The transit buses were half full. There was no crush of blue and gold at major stops. And the Saturday farmers market in St. Norbert typically causes worse traffic jams on Pembina Highway.
Despite a new transit fare that many feared would dissuade riders and boost traffic and parking woes, getting to the Winnipeg Blue Bombers' first exhibition game Monday night was a breeze.
"I went to both exhibition games last year and it was busy. It was packed," said Francois Allard-Cramer, a season-ticket holder who was heading to Investors Group Field with his dad, Greg.
'Come on, it's two-and-a-half bucks' -- Bombers season-ticket holder Tom Donahue on bus fare to the game
The duo caught the bus to the University of Manitoba from the Osborne rapid transit station, where, even 45 minutes before kickoff, most stadium-bound buses were half empty.
Half-an-hour before game time, when Pembina is typically gridlocked, vehicles sailed through.
Bombers fans said exhibition games typically draw a smaller crowd and it doesn't help when Game 3 of the Stanley Cup Final is scheduled for the same night. The new carpool lot may also have helped keep traffic manageable.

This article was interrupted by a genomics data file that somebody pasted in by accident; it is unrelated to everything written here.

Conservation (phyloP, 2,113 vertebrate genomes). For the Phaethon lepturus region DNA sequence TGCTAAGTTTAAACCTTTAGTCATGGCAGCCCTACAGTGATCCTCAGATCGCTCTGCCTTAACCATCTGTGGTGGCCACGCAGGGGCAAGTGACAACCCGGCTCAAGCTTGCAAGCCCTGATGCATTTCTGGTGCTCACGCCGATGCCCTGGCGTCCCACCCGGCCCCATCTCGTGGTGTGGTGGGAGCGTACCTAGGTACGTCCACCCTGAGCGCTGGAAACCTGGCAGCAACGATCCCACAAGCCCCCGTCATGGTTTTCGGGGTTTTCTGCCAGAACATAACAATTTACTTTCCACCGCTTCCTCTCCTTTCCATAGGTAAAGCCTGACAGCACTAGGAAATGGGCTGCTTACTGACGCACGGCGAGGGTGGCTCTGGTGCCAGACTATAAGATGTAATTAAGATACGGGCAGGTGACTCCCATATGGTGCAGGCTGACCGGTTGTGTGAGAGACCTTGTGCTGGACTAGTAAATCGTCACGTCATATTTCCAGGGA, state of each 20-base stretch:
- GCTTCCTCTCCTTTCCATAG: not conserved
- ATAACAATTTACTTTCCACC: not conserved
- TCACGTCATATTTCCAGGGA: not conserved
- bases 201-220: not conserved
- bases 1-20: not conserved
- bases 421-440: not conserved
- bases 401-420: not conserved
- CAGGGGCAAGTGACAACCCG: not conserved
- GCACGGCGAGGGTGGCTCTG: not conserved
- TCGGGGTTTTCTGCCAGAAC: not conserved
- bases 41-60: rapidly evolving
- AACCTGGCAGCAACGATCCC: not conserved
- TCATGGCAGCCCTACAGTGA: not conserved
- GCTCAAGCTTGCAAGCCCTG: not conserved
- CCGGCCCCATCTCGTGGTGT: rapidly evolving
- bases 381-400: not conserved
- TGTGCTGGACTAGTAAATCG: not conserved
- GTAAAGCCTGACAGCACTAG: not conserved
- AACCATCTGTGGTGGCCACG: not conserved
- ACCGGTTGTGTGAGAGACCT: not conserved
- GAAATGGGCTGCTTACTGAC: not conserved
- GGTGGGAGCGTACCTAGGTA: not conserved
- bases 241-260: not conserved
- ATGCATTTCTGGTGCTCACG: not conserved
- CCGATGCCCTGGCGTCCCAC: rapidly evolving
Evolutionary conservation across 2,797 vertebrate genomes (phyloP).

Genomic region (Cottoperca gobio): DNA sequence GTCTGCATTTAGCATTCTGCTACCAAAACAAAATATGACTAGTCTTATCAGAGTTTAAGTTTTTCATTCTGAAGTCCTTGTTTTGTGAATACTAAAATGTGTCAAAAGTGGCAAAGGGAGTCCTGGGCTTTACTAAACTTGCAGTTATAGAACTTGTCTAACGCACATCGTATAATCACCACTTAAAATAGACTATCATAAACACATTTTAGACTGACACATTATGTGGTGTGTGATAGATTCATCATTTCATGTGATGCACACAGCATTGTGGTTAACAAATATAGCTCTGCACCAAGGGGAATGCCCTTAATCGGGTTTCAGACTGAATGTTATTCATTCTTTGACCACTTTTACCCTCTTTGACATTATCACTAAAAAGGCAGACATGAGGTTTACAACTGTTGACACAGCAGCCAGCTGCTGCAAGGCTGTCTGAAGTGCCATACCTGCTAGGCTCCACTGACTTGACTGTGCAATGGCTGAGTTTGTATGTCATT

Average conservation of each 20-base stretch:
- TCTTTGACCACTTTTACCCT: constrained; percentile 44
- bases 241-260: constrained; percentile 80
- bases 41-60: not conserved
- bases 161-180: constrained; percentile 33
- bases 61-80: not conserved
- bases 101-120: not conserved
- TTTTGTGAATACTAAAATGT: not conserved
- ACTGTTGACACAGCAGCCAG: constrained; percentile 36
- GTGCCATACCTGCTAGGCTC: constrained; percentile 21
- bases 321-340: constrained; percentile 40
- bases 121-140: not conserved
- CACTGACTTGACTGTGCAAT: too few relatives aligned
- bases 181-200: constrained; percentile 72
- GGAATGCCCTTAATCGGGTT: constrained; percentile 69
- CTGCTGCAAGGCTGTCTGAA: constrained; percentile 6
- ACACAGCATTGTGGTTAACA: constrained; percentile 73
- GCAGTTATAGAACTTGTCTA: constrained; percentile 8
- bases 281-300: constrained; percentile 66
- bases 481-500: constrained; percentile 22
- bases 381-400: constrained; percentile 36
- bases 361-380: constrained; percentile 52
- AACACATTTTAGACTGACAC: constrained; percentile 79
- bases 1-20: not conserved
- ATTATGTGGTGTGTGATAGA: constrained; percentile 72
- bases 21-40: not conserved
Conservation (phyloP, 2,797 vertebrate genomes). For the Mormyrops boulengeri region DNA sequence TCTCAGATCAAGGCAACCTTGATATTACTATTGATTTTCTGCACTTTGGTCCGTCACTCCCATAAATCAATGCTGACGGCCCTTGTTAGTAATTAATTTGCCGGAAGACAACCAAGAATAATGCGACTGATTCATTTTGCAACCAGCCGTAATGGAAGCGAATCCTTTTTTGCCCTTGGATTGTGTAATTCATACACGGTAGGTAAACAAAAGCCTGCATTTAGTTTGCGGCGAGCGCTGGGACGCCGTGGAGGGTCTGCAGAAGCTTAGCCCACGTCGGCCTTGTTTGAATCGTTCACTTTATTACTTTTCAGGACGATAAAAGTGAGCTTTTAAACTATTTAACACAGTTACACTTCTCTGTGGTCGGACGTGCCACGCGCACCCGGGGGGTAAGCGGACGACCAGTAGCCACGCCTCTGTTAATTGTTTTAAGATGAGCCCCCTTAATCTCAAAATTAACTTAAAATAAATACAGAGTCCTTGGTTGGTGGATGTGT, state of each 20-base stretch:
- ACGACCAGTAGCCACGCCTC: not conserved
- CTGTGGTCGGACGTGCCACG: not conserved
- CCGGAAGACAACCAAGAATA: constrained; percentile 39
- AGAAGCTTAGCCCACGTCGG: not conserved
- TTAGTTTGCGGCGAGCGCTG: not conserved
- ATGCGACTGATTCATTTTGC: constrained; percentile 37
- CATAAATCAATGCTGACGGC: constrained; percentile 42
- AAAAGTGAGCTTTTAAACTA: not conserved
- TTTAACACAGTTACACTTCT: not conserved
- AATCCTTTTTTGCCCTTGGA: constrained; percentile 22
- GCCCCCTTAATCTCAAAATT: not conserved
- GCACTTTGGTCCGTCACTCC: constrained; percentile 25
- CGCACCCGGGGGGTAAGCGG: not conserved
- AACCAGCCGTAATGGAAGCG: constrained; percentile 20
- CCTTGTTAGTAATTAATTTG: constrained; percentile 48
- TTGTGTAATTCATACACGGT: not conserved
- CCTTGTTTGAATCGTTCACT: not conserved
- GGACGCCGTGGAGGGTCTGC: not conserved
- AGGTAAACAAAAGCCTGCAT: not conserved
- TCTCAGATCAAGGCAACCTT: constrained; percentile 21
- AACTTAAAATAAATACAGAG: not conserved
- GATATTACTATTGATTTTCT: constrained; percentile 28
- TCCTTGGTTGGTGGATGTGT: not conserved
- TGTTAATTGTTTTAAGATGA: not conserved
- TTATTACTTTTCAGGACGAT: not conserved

After an eleventh-hour showdown with the city, the Winnipeg Football Club was forced last week to begin charging ticket holders the full $2.55 fare for transit rides to the stadium.
Most people riding the bus said the fare was a side issue compared with how the Bombers intend to haul themselves out of their slump.
"Come on, it's two-and-a-half bucks," shrugged season-ticket holder Tom Donahue as he waited for the 161 super express.
Even if fans were mad about the new fare, driving is still not attractive, added wife Randi.
"There aren't a lot of parking options like at the old stadium," she said.
The couple said they weren't expecting much traffic mayhem since the transit and park-and-ride process worked great last season after the initial hiccups.
They were more anxious to see the new team.
"It's not the old team," said Donahue. "Which I would not want to see again."
Motorists driving to the stadium will have to contend with lane closures just south of University Crescent. There, summer road work could slow drivers trying to get in and out of the stadium for much of the summer, though it caused few delays Monday.
Tim Verry, who may hit his 500th home game this season, said he'll use his monthly bus pass to hop a bus to the game. Even if he had to pay the $2.55 fare, he would. And he said the new transit fare has sparked so much grouchiness among fans, partly because the team is in the doldrums.
"It's kind of on top of some of the negativity," said Verry. "If the club starts doing well, a lot of this will dissipate."
Did the new bus plan work? Did you get to the game on time? Join the conversation in the comments below.